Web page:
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Tuesday Two.Oh! Tools for Creating Eye-Catching Video

Tuesday Two.Oh! is not meant as an endorsement, but as an exploration of the tools that are out there. Click at your own risk. πŸ™‚

Today on Tuesday Two.Oh! we’re going to be taking a look at a tool that lets you make fun, cool, interested animated videos….really easily. I’m not sure what the practical applications of this tool may be, but I am looking at ways to integrate it into my library- currently I’m update our virtual library tour, and at the end of this post I’ll show you what I have so far. So, without further ado, let’s take a look at Animoto!

I have to admit- I’ve really had a fun time with Animoto. I was introduced to this piece of neatery by my good friend and former (but always current) colleague, Peggy Kaney of Northeastern State University in eastern Oklahoma. Peggy was our keynote speaker at our summer workshop, unCOILed. She spent some time talking about Animoto, but I have only recently been able to dig around on the site. So, let’s dig!

Animoto is easy to sign up for and easy to use, which I will walk you through momentarily. There are different levels to Animoto, and each of the nicer levels required monetary involvement. However, if your needs might only be to create short 5-7 slide videos, then the free version will work for you. I’ve gone ahead and purchased the Full video option, but there is a Pro option (non-branded) as well. So what you’ll see today will be a short video, but I also plan to show you what you can do with a longer, or Full Video option.

When creating a video, you simply click on the create video link and Animoto will walk you through it.

It’s a simple photo uploader, one I’m sure you’ve seen before. You just choose pictures from your computer and they will appear in the Animoto layout. Keep in mind, you can pretty much manipulate any order so don’t worry if they don’t upload in a specific order. Oh, and you can bulk upload, which is nice if you’re doing a large project.

Below is a pictorial representation of the Animoto tool bar.

You can (and should) add text to your Animoto, in order to give it narration. The “T” in the following picture represents a slide on which I’ve inserted text. You’ll see what I’ve typed over to the right side of the picture. Here’s where you might need to get creative- slides keep you to a specific number of characters in each line (22 in the top line, 30 in the bottom).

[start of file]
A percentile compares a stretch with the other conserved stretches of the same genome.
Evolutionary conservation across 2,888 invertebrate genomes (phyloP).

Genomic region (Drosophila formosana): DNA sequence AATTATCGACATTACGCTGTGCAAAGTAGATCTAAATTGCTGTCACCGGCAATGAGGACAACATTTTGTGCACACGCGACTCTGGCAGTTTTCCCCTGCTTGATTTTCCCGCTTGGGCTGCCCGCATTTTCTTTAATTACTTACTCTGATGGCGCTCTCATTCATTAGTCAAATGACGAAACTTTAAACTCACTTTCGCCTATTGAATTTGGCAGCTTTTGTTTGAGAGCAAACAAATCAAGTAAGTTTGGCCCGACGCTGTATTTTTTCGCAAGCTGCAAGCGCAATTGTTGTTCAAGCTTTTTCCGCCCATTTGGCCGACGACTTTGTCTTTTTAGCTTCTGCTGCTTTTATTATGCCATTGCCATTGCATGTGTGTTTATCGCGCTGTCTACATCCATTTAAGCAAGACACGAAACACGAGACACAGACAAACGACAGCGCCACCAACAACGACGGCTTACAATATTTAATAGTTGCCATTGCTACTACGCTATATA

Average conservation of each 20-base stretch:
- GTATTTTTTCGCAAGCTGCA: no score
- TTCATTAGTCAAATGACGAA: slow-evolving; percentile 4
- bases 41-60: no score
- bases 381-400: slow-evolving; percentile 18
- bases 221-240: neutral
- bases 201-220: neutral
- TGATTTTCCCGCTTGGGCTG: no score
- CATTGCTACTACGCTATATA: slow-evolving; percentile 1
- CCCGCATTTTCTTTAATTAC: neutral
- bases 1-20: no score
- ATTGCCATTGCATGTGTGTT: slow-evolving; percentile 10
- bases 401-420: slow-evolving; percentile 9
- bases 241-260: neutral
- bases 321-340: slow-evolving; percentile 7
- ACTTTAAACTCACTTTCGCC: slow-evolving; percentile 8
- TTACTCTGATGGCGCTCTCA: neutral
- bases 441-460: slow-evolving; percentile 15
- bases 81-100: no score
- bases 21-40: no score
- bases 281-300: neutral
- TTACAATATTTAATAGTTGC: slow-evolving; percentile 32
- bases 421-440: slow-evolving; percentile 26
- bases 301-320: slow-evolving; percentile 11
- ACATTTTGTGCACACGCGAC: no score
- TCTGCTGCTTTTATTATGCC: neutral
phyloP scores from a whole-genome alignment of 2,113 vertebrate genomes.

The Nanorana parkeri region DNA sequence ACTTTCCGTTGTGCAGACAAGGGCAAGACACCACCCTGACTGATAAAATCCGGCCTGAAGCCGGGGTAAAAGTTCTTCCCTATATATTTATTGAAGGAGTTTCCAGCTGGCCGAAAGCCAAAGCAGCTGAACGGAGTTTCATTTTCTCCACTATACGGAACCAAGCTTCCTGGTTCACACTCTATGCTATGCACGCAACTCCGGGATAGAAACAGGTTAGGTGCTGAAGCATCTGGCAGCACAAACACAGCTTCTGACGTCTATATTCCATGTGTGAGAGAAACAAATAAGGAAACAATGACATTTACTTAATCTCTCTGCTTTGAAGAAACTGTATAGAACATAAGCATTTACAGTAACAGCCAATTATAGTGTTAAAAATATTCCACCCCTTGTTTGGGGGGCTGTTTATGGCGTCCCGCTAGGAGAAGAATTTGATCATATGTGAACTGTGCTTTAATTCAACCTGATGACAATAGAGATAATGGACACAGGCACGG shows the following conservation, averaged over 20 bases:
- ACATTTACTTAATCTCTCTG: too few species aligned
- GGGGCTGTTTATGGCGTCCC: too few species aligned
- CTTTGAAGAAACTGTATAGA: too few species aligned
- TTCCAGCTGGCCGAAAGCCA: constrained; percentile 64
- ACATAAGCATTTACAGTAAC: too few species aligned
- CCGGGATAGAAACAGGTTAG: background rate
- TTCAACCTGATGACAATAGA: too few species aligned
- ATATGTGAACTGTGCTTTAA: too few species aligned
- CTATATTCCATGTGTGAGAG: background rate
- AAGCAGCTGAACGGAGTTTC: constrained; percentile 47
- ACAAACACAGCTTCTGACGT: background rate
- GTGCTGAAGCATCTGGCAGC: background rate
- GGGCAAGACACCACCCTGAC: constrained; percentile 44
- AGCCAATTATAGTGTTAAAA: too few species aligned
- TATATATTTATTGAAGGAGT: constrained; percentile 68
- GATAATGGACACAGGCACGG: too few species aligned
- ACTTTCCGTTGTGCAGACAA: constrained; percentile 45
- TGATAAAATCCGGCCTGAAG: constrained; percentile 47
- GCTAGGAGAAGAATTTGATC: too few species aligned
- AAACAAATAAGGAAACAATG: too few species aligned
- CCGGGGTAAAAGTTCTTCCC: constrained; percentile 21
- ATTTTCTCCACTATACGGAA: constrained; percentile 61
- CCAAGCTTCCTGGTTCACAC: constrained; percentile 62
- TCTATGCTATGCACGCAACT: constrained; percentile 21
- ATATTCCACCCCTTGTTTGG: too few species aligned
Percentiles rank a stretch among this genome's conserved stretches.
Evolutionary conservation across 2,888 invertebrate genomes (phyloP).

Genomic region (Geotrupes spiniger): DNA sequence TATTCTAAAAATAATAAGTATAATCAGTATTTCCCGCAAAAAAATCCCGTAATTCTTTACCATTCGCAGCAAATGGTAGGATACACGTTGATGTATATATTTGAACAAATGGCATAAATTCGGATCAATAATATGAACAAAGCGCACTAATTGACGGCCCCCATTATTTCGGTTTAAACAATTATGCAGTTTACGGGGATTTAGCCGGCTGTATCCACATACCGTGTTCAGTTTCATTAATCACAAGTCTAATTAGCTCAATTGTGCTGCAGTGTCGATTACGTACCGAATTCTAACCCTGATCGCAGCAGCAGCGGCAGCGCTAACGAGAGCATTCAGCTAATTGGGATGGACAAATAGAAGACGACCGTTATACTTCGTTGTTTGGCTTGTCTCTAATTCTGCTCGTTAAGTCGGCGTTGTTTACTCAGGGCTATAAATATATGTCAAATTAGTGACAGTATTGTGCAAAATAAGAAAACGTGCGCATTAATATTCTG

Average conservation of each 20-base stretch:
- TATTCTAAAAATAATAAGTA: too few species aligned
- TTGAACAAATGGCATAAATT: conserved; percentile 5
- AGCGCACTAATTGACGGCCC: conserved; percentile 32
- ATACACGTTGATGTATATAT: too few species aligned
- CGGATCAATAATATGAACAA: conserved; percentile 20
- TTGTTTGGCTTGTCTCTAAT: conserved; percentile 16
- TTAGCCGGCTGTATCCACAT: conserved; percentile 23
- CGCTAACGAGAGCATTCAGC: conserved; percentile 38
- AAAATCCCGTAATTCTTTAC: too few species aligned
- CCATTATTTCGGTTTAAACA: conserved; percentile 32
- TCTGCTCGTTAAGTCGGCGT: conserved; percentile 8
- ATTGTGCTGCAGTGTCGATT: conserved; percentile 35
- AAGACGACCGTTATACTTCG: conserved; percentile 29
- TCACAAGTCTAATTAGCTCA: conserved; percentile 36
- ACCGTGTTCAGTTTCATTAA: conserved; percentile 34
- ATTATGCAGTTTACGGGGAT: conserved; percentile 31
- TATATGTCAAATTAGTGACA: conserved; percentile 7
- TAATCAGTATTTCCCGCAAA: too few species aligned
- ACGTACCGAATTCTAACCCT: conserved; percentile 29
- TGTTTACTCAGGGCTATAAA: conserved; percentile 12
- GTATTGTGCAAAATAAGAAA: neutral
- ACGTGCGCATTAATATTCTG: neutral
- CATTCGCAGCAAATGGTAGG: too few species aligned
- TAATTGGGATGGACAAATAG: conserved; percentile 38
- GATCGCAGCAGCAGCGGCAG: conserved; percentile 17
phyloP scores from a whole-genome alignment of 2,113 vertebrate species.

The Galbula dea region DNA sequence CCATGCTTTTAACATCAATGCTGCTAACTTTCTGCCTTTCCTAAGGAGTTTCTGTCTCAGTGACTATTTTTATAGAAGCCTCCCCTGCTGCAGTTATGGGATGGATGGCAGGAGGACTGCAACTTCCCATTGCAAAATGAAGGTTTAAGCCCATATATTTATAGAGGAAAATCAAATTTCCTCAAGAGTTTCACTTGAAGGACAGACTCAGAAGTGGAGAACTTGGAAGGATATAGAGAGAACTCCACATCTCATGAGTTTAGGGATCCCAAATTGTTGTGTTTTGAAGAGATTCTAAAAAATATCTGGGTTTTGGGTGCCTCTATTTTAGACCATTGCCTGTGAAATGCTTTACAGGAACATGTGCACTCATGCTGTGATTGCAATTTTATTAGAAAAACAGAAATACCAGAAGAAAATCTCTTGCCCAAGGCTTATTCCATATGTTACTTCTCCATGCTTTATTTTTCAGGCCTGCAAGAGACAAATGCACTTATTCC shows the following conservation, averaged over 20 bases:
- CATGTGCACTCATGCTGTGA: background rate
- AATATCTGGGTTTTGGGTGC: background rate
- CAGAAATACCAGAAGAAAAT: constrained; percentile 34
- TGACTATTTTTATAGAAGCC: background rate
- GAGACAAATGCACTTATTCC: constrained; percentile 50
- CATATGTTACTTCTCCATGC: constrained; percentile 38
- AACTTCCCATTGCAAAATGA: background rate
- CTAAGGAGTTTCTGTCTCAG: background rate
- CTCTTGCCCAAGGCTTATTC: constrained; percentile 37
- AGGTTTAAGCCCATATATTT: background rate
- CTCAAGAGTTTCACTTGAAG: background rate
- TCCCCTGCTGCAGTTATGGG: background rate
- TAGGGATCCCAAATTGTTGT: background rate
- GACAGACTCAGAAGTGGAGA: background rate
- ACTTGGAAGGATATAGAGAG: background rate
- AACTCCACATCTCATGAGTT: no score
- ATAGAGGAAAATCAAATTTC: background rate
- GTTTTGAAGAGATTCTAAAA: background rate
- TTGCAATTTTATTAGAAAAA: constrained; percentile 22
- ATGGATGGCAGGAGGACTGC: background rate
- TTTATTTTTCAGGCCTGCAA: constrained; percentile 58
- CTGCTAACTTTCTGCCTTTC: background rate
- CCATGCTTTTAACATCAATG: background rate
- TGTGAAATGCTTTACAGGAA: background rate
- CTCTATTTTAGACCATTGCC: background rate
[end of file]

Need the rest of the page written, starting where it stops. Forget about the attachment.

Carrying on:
After you’re set with your pictures and text, you go on the the next step, which is choosing music.

This I did find a little frustrating, but not too bad. The speed and length of your video is dictated by the speed and length of the song. When I was creating my virtual tour, there wasn’t a long enough song on the site to cover all of my video. So it stops short of the desired end of the video. But, there are a lot of genres to choose from or you could upload your own music. Beware of copyright!

The next thing you’ll do is choose how quickly you want your pictures to progress. Essentially you can choose between 1/2 time, normal, and double time.

Once you’ve chosen your music and slide speed you move on to the final stage of creating your Animoto video. This is where you’ll add your title and a brief description of the video.

Then the video has to be converted. You’ll see a screen similar to this:

Once the video has been converted, you’ll be sent an email alerting you that it is finished. The email has a link to the video which you can click on and watch immediately.

If you find a mistake you can change things: but beware, each time you go back to fix something you will create yet another copy of it in your queue. So, I have about 7 redos of my virtual tour. But you can delete whatever you want and only keep the final if you so choose.

The Animoto editor panel is also where you can get the code to embed your video.

Click here to watch the video I created while touring the site for Tuesday Two.Oh!

Click here to watch my (EARLY) virtual library tour.

I’ve really liked using this tool. As I mentioned above, we’re really looking at this as a tool with a lot of potential. My next task is to record a voice file and upload THAT to Animoto and see if we can’t use it as our “music” background. I’m a little nervous about the timing of said voice file, but I’m sure with a lot of tweaking and swearing I can get it to come out correctly. Have you used Animoto? What do you think?

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Tuesday Two.Oh! Tools for Global Philanthropy

Tuesday Two.Oh! is not meant as an endorsement, but as an exploration of the tools that are out there. Click at your own risk. πŸ™‚

First of all, thanks to Aaron Brown for finding this awesome site! Not only a great musician, a great web hunter. Find him on Twitter: @mrvoxius